Thom Pain (based on nothing) by Will Eno, Directed by Jerry Manning, Seattle Rep, October 5 - November 5, 2006
Blame the exhaustion from making the live date. Blame the nascent headcold I am nuturing. Blame the two glasses of overpriced wine. Blame the fact that I had just started reading Scott McCloud's Making Comics and was really enjoying it and would rather still have been reading it. Heck, blame the fact that I'm finally becoming an old fuddy-duddy. But I found Thom Pain to be a shining example of bad theater at its worst.
I wish I was making this up. It was an angst-driven, whiny, confused one-man show, an impressionistic painting of swirling oils that, if you let it wash over you and against you, will eventually clot into a picture, but not a particularly, deep, enjoyable, or interesting picture, and in any event ends up making your skin itch. Sort of a theatrical magic eye painting. You look hard enough, you might see something. Or you might just strain your eyes.
The play starts and stops fitfully, with the actor breaking through the plane of the stage's edge to engage the audience, then proceeding to bite them. Every damn time, until he has forced a sort of fearful victimhood on his prey. Sort of "Knock Knock", "Who's there?" "Only retards answer knock-knock jokes!" No, this line was not in the play, but it could have been. Worse were. Pretentious, mean-spirited and ultimately predictable, from the opening monolog in the darkened stage to the protagonist in business suit and no socks to the lack of a curtain call - instead the actor doing a meet-and-greet in the lobby afterwards. This is tolerable for the first work of the angry young man in some loft space or community college, but out of place here.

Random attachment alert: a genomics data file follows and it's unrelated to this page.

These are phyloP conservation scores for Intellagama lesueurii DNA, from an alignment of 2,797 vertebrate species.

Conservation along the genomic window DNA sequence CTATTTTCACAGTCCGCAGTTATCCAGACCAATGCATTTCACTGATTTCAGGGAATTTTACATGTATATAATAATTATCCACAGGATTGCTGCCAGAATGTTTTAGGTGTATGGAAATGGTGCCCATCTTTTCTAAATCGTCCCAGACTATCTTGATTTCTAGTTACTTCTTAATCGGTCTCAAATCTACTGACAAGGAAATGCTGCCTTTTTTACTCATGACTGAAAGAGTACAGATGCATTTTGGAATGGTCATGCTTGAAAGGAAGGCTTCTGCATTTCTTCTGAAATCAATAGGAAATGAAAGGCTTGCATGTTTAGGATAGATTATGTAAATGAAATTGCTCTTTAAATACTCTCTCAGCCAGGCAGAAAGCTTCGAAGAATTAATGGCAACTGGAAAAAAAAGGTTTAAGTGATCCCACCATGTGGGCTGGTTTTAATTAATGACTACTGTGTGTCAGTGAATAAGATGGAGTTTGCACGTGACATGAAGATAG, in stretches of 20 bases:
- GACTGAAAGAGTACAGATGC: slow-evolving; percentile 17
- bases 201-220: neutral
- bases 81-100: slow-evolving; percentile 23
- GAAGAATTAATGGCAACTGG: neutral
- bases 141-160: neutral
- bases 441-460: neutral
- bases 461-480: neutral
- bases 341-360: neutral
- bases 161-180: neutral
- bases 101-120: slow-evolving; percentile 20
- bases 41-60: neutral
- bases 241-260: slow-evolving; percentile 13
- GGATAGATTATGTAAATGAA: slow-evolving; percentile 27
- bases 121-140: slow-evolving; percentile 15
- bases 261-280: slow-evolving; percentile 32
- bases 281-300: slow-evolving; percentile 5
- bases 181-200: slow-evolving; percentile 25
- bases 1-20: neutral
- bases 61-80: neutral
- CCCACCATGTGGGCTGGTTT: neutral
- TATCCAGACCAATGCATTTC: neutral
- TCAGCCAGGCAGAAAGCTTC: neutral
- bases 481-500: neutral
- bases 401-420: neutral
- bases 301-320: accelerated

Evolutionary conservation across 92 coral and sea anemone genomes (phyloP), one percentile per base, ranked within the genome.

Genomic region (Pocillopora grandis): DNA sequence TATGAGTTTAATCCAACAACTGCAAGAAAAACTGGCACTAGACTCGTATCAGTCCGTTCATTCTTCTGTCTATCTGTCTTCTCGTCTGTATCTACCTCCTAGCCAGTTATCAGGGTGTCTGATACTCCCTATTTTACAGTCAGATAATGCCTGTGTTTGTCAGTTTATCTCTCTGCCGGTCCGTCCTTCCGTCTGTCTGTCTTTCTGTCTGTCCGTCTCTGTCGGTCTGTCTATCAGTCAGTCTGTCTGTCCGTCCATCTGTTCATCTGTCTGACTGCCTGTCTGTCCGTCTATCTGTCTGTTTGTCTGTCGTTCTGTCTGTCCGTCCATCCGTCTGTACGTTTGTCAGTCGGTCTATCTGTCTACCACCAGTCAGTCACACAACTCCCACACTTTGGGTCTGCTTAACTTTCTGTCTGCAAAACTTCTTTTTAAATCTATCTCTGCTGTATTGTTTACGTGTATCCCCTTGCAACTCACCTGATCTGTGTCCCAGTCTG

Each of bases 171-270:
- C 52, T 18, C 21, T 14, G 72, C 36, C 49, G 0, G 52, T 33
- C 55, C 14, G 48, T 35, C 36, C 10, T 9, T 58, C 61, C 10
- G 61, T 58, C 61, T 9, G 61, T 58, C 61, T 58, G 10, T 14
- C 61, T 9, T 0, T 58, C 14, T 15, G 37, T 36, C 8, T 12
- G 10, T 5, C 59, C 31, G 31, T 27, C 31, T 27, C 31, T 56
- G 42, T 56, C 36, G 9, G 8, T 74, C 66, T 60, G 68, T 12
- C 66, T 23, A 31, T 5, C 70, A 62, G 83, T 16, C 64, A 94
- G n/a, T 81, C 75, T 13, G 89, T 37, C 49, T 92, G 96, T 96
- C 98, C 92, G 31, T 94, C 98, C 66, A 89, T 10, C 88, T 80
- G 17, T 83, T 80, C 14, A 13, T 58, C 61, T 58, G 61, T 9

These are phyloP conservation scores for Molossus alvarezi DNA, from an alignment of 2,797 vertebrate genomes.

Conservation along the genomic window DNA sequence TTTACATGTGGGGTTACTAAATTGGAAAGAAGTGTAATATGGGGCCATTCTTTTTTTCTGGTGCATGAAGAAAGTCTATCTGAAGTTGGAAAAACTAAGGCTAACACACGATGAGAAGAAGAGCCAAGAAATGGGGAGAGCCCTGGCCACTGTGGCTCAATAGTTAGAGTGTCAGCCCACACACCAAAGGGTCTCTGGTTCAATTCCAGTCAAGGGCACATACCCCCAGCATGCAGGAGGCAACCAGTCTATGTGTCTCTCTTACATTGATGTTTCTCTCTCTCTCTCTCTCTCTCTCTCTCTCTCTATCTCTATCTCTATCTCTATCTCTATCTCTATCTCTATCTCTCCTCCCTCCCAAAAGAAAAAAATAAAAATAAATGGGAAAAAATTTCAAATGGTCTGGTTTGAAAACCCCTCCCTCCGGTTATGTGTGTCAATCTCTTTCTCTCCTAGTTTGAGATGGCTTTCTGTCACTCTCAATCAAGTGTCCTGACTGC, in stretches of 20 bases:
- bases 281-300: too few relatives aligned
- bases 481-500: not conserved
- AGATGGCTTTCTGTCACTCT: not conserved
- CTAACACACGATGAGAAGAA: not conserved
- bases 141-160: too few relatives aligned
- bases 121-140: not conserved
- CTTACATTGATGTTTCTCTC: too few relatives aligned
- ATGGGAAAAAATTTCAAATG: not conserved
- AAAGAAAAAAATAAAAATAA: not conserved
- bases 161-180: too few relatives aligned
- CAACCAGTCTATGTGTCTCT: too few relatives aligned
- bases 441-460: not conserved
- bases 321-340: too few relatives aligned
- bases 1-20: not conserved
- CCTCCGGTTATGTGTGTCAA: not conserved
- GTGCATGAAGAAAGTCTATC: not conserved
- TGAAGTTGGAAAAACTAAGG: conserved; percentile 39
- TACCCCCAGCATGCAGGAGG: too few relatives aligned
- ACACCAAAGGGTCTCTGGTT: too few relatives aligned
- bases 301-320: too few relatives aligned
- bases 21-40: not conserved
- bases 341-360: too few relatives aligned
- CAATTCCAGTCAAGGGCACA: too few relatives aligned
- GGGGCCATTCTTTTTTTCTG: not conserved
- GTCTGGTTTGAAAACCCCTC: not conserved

How bad was it? Imagine you're hanging out with that bipolar friend, the mildly schizo one? That overly intense pal from college that wants to prove that life sucks, that his life sucks, and therefore, YOUR life must suck, who wants to engage you so desperately that you are thinking of fleeing the room just to escape the terrible gravity of the black-emo-hole that is his world.
One did flee, in the opening five minutes. He was, I think, a plant, an innoculation, calculated to keep the rest of us captive by showing the actor flying off at the mouth at him. The next six people that took off, though, were real, quickly hitting the limits of their tolerance of this foulmouthed, unlikeable, unengaging character.
The actor himself, Todd Jefferson Moore, was pretty good, considering that he was charged with the task of carrying this huge chunk of emptiness onto the stage and creating a character of the type best avoided on public transportation. He wasn't responsible for the bile-driven naration and attempts to wade his way out of it, and best of all (and this is a good point)- sells the character truthfully. Mind you, he isn't a character would want to talk to for one minute more than absolutely necessary.
So what we have here is an avant-garde play that is completely predictable, a mounting rage against the world that neither illuminates nor entertains, a postmodern joke without a punchline.
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